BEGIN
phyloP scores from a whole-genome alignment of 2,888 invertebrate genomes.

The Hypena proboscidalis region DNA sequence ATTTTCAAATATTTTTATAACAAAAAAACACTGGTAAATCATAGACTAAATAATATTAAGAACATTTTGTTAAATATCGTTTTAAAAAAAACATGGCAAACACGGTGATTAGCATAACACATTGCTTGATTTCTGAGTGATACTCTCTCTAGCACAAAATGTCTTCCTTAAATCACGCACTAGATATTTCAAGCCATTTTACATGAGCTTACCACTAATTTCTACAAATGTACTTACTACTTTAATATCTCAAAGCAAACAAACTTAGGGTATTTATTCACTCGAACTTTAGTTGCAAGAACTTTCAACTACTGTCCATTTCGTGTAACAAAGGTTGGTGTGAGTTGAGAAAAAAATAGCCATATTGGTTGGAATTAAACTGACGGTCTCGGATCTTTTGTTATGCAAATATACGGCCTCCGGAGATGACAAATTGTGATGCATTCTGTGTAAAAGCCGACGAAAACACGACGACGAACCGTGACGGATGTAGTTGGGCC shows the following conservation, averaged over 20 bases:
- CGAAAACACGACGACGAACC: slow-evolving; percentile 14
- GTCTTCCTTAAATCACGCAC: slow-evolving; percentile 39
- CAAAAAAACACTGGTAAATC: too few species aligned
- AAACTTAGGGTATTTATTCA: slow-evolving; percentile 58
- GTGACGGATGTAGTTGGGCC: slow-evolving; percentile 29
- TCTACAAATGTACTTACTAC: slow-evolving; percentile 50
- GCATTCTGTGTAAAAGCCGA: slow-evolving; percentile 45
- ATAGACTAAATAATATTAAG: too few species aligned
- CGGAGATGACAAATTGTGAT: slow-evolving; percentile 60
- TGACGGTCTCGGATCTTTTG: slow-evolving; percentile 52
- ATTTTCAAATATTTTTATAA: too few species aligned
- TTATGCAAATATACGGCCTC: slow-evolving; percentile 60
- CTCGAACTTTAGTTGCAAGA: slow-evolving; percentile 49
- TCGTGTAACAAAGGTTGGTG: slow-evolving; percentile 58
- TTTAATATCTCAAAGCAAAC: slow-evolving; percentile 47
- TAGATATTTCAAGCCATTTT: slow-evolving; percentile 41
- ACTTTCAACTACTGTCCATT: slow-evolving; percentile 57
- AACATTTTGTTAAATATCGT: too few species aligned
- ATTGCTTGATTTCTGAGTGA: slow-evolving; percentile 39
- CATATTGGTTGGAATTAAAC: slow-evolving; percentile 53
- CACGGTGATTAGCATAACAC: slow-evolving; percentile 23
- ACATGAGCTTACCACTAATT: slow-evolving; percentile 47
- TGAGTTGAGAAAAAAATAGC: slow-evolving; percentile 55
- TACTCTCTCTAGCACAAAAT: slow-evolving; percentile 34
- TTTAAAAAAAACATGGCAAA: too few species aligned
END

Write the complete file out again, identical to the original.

phyloP scores from a whole-genome alignment of 2,888 invertebrate genomes.

The Hypena proboscidalis region DNA sequence ATTTTCAAATATTTTTATAACAAAAAAACACTGGTAAATCATAGACTAAATAATATTAAGAACATTTTGTTAAATATCGTTTTAAAAAAAACATGGCAAACACGGTGATTAGCATAACACATTGCTTGATTTCTGAGTGATACTCTCTCTAGCACAAAATGTCTTCCTTAAATCACGCACTAGATATTTCAAGCCATTTTACATGAGCTTACCACTAATTTCTACAAATGTACTTACTACTTTAATATCTCAAAGCAAACAAACTTAGGGTATTTATTCACTCGAACTTTAGTTGCAAGAACTTTCAACTACTGTCCATTTCGTGTAACAAAGGTTGGTGTGAGTTGAGAAAAAAATAGCCATATTGGTTGGAATTAAACTGACGGTCTCGGATCTTTTGTTATGCAAATATACGGCCTCCGGAGATGACAAATTGTGATGCATTCTGTGTAAAAGCCGACGAAAACACGACGACGAACCGTGACGGATGTAGTTGGGCC shows the following conservation, averaged over 20 bases:
- CGAAAACACGACGACGAACC: slow-evolving; percentile 14
- GTCTTCCTTAAATCACGCAC: slow-evolving; percentile 39
- CAAAAAAACACTGGTAAATC: too few species aligned
- AAACTTAGGGTATTTATTCA: slow-evolving; percentile 58
- GTGACGGATGTAGTTGGGCC: slow-evolving; percentile 29
- TCTACAAATGTACTTACTAC: slow-evolving; percentile 50
- GCATTCTGTGTAAAAGCCGA: slow-evolving; percentile 45
- ATAGACTAAATAATATTAAG: too few species aligned
- CGGAGATGACAAATTGTGAT: slow-evolving; percentile 60
- TGACGGTCTCGGATCTTTTG: slow-evolving; percentile 52
- ATTTTCAAATATTTTTATAA: too few species aligned
- TTATGCAAATATACGGCCTC: slow-evolving; percentile 60
- CTCGAACTTTAGTTGCAAGA: slow-evolving; percentile 49
- TCGTGTAACAAAGGTTGGTG: slow-evolving; percentile 58
- TTTAATATCTCAAAGCAAAC: slow-evolving; percentile 47
- TAGATATTTCAAGCCATTTT: slow-evolving; percentile 41
- ACTTTCAACTACTGTCCATT: slow-evolving; percentile 57
- AACATTTTGTTAAATATCGT: too few species aligned
- ATTGCTTGATTTCTGAGTGA: slow-evolving; percentile 39
- CATATTGGTTGGAATTAAAC: slow-evolving; percentile 53
- CACGGTGATTAGCATAACAC: slow-evolving; percentile 23
- ACATGAGCTTACCACTAATT: slow-evolving; percentile 47
- TGAGTTGAGAAAAAAATAGC: slow-evolving; percentile 55
- TACTCTCTCTAGCACAAAAT: slow-evolving; percentile 34
- TTTAAAAAAAACATGGCAAA: too few species aligned